Six Heart Attack Symptoms Every Woman Should Know

Sometime in my early to mid 40’s, I was at a doctor appointment talking with my primary care physician regarding some of my concerns about heart issues. I certainly had many since my own mother died of a heart attack when I was 13 and she was only 50 years old! I wanted to make sure I was doing everything I could to live to a ripe old age, see my children grow up and enjoy my grandchildren, something my mother never got a chance to do. My doctor at the time looked at me, kind of rolled his eyes and said, “If you were having a heart attack, you would know it!”  Wow, I learned very early in my training to become a personal trainer that he could not have been more wrong!!!!

Women’s heart attack symptoms are very different. We don’t always have the typical symptoms that men have such as the crushing chest pain with the pain radiating down the left arm.  Women’s heart attack symptoms are more vague and often missed.  Please familiarize yourself with the 6 symptoms below, it may save your life or someone you love.

  1. Chest pain or discomfort
  2. Pain in your arm(s), back, neck, or jaw
  3. Stomach pain
  4. Shortness of breath, nausea, or lightheadedness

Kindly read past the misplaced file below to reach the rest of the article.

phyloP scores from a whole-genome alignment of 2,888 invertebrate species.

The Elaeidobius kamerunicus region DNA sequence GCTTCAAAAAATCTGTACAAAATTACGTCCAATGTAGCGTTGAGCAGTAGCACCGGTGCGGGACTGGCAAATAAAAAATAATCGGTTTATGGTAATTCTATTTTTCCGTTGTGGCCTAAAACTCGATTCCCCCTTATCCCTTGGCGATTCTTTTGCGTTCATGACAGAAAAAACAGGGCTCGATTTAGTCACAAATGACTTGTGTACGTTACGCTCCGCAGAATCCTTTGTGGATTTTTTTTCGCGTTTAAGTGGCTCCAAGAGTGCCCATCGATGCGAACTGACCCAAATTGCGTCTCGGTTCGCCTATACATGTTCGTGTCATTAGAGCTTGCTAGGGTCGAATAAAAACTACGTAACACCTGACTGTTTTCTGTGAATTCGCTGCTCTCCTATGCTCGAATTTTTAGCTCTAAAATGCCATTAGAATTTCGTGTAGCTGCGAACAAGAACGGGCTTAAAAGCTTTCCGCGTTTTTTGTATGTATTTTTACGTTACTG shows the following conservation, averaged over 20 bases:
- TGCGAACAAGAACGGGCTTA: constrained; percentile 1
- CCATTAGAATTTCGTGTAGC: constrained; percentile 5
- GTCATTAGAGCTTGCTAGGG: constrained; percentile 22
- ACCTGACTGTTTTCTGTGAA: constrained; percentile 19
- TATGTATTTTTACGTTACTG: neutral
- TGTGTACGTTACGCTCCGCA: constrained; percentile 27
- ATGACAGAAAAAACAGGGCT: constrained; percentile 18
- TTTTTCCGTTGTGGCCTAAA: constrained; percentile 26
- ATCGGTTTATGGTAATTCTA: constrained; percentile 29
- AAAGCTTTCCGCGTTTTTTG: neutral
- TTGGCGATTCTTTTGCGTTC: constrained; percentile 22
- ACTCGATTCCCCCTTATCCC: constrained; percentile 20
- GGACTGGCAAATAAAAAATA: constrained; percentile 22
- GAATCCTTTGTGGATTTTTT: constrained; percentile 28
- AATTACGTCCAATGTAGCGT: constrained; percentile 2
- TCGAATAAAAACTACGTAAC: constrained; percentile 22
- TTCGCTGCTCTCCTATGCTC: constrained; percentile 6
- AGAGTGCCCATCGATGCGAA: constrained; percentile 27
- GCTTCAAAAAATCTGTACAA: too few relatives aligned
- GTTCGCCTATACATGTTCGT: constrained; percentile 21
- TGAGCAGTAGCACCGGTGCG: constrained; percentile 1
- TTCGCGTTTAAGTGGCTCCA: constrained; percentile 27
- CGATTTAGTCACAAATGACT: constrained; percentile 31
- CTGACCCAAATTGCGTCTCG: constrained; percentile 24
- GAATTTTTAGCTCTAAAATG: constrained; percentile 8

5. Sweating
  6. Fatigue (unusual or overwhelming)

Remember, someone does not have to have ALL of these symptoms to be suffering a heart attack.  If you or someone you know is having chest discomfort and one or two of the other symptoms, call 911 immediately.

For more details of each symptom, please click on 6 Symptoms of Women’s Heart Attacks.



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This post was written by Patti on February 19, 2013

Weak Muscles May be the Cause of Your Klutziness

As I mentioned in a previous blog, falls are the leading cause of injury-related deaths among older adults 73 and older, and the second leading cause of death from ages 60 to 72.

People who seem to be tripping all of the time or who have a tendency to drop items may believe that clumsiness is just a part of their makeup but that may not be the case at all.

In an August 2012 Good Housekeeping interview, chief of physical therapy at Harvard University Health Services, Mary Ann Wilmarth, D.P.T. stated that weak muscles can be the cause of klutziness.  Examples:

  1. Weak rotator cuff muscles could cause you to rely on your smaller hand muscles when reaching for something which in turn, causes you to drop the item.
  2. Week hip muscles could make you trip when navigating curbs, stairs, etc. and cause you to fall.

In order to prevent such klutziness, Dr. Wilmarth stated that participating in strength-training exercises helps to strengthen your muscles so you will move more fluidly and be less clumsy.

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This post was written by Patti on February 5, 2013